So on to the runtime. As I mentioned, we use our FileWatcher class to monitor the content build directory, and a custom content manager that we can ask to ignore the content cache. Here’s the important bits:
[crayon-58da012ea0175 lang='csharp']
public override T Load(string assetName)
{
return Load(assetName, false);
}

public T Load(string assetName, bool forceReload)
{
return forceReload == false ? base.Load(assetName) : ReadAsset(assetName, null);
}
[/crayon]

We don’t expose an instance of this class to the game code. Instead, we have a ResourceManager class that takes our custom content manager.

[crayon-58da012ea0175 lang='csharp']
public class ResourceManager
{
private readonly ForceableContentManager _content;
private Dictionary> _references = new Dictionary>();
private FileWatcher _fileWatcher;

public ResourceManager(ForceableContentManager content)
{
_content = content;
_fileWatcher = new FileWatcher(_content.RootDirectory);
_fileWatcher.ContentChangedEvent += ContentChanged;
}

public Resource Load(string assetName)
{
var resource = _content.Load(assetName);
KeyValuePair reference;

if(_references.TryGetValue(assetName, out reference) == false)
{
reference = new KeyValuePair(typeof(T), new Resource(resource));
_references.Add(assetName, reference);
}

return (Resource)reference.Value;
}

private void ContentChanged(object sender, ContentChangedEventArgs e)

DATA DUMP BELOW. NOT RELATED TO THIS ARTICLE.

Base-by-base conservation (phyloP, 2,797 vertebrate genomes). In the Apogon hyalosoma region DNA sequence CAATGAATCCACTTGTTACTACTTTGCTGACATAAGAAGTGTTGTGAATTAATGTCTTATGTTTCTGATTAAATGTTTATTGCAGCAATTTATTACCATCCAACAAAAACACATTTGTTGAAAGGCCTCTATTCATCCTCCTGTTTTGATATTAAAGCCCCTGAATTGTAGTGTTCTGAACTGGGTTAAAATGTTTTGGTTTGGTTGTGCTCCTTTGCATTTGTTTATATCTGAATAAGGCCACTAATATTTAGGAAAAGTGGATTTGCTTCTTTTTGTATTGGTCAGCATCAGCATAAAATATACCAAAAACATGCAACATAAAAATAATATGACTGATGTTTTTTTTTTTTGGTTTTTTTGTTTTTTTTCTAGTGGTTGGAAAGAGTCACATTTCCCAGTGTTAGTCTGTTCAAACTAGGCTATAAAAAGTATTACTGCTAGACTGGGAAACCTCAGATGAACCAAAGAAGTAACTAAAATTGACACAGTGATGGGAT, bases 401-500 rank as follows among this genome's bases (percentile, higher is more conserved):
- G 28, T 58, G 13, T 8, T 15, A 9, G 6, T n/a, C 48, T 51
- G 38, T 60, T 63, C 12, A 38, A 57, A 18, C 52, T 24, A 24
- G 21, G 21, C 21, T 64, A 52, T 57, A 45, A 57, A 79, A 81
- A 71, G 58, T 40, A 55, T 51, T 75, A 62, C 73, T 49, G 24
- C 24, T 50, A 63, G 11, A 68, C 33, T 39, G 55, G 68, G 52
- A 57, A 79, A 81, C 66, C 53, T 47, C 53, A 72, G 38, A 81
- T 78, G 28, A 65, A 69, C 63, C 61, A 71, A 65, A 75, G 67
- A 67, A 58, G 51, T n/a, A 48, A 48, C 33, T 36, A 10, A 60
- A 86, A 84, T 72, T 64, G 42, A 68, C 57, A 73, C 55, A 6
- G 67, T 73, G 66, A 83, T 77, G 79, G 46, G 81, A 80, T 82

{
var assetName = e.FilePath.Replace(_content.RootDirectory, “”).TrimStart(‘\\’);
assetName = assetName.Substring(0, assetName.LastIndexOf(‘.’));

if (_references.ContainsKey(assetName) == false)
{
assetName = assetName.Replace(‘\\’, ‘/’);

if (_references.ContainsKey(assetName) == false)
return;
}

var reference = _references[assetName];

var loadMethod = _content.GetType().GetMethod(“Load”, new[] {typeof (string), typeof (bool)});
var genericLoadMethod = loadMethod.MakeGenericMethod(reference.Key);

reference.Value.GetType().GetProperty(“Reference”).SetValue(reference.Value, genericLoadMethod.Invoke(_content, new object[]{assetName, true}), null);
}
} [/crayon]

Game code that wants to load a resource calls ResourceManager.Load<T>() much like you would call ContentManager.Load<T>(). The difference is that our Load method returns a Resource<T> which is an instance of the double reference class I mentioned earlier. When a resource is loaded, the ResourceManager maintains a reference to it. When a resource is subsequently modified outside the game, we look up the reference and change it’s value. Here is the Resouce class. It’s quite simple.

[crayon-58da012ea0175 lang='csharp']
public class Resource
{
public Resource(T reference)
{
Reference = reference;
}

public T Reference { get; set; }

public static implicit operator T(Resource x)
{
return x.Reference;
}
}
[/crayon]

Note that this is definitely work in progress and has some bugs, but I wanted to give everyone something to fall asleep to to enjoy on Christmas day after you’ve all gorged yourselves on Santa’s sack.